Knops: the delayed start of the Makana ferry line was not caused by the Central Government

The delayed start of the ferry service between St Eustatius, Saba and St Maarten was not caused by the ministries concerned, nor was it the result of a lack of cooperation between these departments. State Secretary Knops (BZK) states this also on behalf of fellow ministers of Infrastructure and Water Management, Defence and Finance in his answer to written questions from members of parliament Aukje de Vries (WD) and Jorien Wuite (D66).

The general public boarding the Makana for a boat ride around Saba.

Knops emphasizes that it is the boards of St. Eustatius and Saba that are responsible for the implementation. The first delay was caused by the extension of the tendering procedure. After this was completed, it was discovered that the required safety certificates were missing.

By determining the sailing schedule later, the Marechaussee and Customs could only adjust their schedules later. The ferry service started on 1 December.

 What happened?

On 24 October 2020, the cabinet approved the proposal of the public entities of Saba and St Eustatius for a pilot project ferry service for the duration of two years. The Ministry of Infrastructure and Water Management has made €2 million available to the public entity Saba for this purpose at the end of 2020.

It has been agreed that the project will be carried out by the public entities of Saba and St Eustatius and that part of the resources will be used for the hiring of external expertise. The project was put out to tender locally in the summer of 2021 by the local project group ferry service Saba/St Eustatius. The Saba/St Eustatius ferry group consists of representatives of the public entities Saba and St Eustatius and hired external experts.

In the summer of 2021, the tender procedure for the ferry service was started, with 1 November 2021 initially being set as the target date for the start of the ferry service. However, due to the extension of the tender deadline at the request of the participating parties, the target date of the start had to be adjusted to 14 November 2021.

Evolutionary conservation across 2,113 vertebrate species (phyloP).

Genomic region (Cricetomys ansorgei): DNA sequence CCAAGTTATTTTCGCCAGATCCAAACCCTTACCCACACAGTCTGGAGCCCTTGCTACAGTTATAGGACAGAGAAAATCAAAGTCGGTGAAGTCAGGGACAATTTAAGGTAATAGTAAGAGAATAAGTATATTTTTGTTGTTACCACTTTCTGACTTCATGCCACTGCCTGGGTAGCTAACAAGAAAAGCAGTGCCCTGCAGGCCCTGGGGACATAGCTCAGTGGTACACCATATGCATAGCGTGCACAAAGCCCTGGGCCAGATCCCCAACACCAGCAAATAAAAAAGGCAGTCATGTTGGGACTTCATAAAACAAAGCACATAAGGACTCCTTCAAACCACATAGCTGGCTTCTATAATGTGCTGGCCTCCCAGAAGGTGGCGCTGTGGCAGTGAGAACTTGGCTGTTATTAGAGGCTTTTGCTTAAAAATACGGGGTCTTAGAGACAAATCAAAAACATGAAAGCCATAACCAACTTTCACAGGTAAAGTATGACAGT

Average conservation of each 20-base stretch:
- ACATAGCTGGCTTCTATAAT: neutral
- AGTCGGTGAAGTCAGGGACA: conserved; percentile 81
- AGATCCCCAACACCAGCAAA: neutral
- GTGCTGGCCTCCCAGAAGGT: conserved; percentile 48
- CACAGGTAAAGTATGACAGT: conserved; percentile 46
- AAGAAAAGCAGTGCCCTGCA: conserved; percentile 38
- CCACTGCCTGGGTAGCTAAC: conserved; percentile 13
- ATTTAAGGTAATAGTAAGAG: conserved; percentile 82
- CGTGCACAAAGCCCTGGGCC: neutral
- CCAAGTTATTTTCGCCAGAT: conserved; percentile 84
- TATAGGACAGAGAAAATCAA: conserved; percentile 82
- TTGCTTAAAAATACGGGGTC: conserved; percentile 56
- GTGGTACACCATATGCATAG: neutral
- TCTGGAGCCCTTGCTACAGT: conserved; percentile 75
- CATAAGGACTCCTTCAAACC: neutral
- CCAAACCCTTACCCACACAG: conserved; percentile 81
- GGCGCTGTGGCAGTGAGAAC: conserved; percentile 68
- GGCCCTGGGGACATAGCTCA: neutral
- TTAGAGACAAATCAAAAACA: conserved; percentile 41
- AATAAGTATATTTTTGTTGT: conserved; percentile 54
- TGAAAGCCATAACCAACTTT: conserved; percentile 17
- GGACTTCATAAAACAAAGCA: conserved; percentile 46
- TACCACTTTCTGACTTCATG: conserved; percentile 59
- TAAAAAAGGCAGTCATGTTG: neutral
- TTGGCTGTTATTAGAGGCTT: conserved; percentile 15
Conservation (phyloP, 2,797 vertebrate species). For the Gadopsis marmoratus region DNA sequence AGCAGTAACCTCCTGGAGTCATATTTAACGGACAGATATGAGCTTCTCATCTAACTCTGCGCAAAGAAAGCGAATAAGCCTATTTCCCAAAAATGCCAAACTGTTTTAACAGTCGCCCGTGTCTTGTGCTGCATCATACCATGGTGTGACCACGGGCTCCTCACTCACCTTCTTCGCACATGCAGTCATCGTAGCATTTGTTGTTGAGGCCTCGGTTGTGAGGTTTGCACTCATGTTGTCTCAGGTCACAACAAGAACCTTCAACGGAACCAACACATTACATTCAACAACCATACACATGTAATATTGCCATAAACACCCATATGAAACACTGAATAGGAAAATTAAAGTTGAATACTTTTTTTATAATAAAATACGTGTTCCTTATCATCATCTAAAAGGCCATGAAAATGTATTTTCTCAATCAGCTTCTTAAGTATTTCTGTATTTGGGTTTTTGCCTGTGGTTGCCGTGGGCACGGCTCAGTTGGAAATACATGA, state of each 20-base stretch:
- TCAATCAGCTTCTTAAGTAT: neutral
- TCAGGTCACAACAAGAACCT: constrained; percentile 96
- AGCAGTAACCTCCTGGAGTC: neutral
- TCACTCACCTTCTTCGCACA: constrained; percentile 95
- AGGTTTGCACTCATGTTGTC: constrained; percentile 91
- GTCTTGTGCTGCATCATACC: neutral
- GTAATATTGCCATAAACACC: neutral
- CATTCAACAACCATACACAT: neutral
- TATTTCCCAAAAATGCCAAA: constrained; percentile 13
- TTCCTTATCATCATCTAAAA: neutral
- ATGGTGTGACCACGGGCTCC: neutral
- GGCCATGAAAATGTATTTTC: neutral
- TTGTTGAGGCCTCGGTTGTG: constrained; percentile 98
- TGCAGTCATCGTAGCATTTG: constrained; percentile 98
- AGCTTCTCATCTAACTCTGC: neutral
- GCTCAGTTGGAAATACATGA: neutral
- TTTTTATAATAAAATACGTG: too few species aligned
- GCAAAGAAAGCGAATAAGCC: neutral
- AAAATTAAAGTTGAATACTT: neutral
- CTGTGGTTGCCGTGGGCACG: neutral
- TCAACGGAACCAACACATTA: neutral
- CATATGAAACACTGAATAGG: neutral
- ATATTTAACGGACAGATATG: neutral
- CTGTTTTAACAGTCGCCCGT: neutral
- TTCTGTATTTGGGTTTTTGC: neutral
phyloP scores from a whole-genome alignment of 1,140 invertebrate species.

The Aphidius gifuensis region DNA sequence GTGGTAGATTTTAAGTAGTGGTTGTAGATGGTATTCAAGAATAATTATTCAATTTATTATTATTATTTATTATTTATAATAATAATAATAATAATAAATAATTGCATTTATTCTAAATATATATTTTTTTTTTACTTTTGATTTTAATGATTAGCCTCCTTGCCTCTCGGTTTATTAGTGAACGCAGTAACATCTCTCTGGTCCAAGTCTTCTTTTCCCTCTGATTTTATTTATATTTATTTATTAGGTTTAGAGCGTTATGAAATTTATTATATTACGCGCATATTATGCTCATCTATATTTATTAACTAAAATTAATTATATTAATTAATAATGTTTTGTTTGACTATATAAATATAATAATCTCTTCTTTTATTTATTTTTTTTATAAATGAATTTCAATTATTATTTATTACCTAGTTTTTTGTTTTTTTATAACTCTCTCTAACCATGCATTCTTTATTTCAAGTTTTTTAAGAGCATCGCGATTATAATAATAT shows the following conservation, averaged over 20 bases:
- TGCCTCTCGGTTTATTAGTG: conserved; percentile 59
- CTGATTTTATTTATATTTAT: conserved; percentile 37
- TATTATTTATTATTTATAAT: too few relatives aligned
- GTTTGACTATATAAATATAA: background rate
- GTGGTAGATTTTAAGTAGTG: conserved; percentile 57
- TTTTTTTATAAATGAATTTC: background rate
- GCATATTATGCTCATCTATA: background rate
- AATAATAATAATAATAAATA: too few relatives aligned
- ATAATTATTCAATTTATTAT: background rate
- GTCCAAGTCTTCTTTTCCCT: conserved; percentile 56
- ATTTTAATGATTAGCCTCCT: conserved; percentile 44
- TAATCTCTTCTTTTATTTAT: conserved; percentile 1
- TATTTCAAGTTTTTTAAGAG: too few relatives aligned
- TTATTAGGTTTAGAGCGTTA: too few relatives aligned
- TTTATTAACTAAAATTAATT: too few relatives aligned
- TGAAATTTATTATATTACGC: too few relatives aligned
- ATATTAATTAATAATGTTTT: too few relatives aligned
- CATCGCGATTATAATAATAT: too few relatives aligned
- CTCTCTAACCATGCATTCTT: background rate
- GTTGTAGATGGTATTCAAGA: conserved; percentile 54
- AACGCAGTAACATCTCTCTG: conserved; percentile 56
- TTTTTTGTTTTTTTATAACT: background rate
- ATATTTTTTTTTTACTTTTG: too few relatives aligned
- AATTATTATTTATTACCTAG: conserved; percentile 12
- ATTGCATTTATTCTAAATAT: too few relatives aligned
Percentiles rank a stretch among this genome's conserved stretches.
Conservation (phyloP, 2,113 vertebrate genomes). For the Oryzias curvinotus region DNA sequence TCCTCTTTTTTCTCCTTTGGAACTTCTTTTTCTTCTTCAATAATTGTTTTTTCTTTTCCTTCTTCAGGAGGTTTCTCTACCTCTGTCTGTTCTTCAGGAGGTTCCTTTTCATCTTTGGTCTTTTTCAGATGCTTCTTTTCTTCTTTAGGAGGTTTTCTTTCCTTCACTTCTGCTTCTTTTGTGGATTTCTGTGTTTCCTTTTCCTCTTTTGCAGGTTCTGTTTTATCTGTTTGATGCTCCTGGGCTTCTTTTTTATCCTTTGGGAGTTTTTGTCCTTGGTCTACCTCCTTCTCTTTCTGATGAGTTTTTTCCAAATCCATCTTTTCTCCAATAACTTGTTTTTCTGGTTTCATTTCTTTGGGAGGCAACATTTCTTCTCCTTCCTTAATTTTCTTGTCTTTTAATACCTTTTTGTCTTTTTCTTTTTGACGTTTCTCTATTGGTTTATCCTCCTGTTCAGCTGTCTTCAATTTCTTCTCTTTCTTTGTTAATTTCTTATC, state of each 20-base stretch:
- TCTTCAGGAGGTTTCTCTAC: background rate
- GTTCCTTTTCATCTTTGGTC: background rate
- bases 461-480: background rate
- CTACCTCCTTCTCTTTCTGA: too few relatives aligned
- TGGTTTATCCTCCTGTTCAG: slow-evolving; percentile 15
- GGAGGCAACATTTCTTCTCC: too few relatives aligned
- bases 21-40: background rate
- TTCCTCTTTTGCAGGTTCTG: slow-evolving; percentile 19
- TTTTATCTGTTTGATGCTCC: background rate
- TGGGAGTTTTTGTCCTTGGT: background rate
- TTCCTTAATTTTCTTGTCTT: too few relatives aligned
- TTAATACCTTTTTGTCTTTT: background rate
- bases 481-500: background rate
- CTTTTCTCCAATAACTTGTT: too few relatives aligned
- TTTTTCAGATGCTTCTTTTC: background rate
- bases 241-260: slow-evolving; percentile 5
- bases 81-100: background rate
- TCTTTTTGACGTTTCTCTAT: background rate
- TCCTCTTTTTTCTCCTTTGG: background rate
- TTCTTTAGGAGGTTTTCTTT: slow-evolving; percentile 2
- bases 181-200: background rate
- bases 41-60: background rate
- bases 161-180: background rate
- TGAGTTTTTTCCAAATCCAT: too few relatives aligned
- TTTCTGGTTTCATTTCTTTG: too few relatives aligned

In addition, the public sector bodies needed more time to settle some missing safety certificates. In addition, the final sailing schedule could only be drawn up after the tender procedure.

The Royal Netherlands Marechaussee (hereinafter KMar) and the Caribbean Netherlands Customs were informed about the sailing schedule on 7 October and that could therefore only be discussed with them at that time. In the meantime, the ferry service has started in good consultation between all parties involved as of 1 December 2021 in accordance with the intended sailing schedule.

The Admittance and Expulsion Regulation for the Caribbean Netherlands states that the border control facilities at the harbours in Saba and St. Eustatius are open from 7:00am to 7:00pm. According to Knops, longer opening times require additional personnel, adapted planning and amending the law.

Marechaussee and Customs controls are being executed in Saba, which offers the possibility to maintain a ferry schedule that fits within the opening times, as the ferry arrives in Saba from St. Eustatius around 7:00am and arrives in Saba from St. Maarten before 7:00pm, onwards to St. Eustatius.

Knops admitted that it was of “essential importance” that the islands had good connectivity and that inter-island travel schedules had to work in the interest of residents and tourism alike. “That is currently not the case. Ticket prices for sea and air transport are high and the frequency of connections is limited.”

The air and sea connections need to be secured to improve the connectivity of Saba and St. Eustatius, Knops stated. “Transport via air and sea complement each other, but it cannot be simply said that sea transport is an alternative to air transport. The travel time via ferry is substantially longer than by aircraft.”

Knops remarked that a longer travel time has consequences for life in Saba and St. Eustatius when residents need to travel to St. Maarten for educational or medical reasons. Also, travel by ferry is not always possible due to bad weather.

“I share the concerns of the Second Chamber about the high ticket prices for air travel,” he stated in response to questions by Wuite and De Vries.

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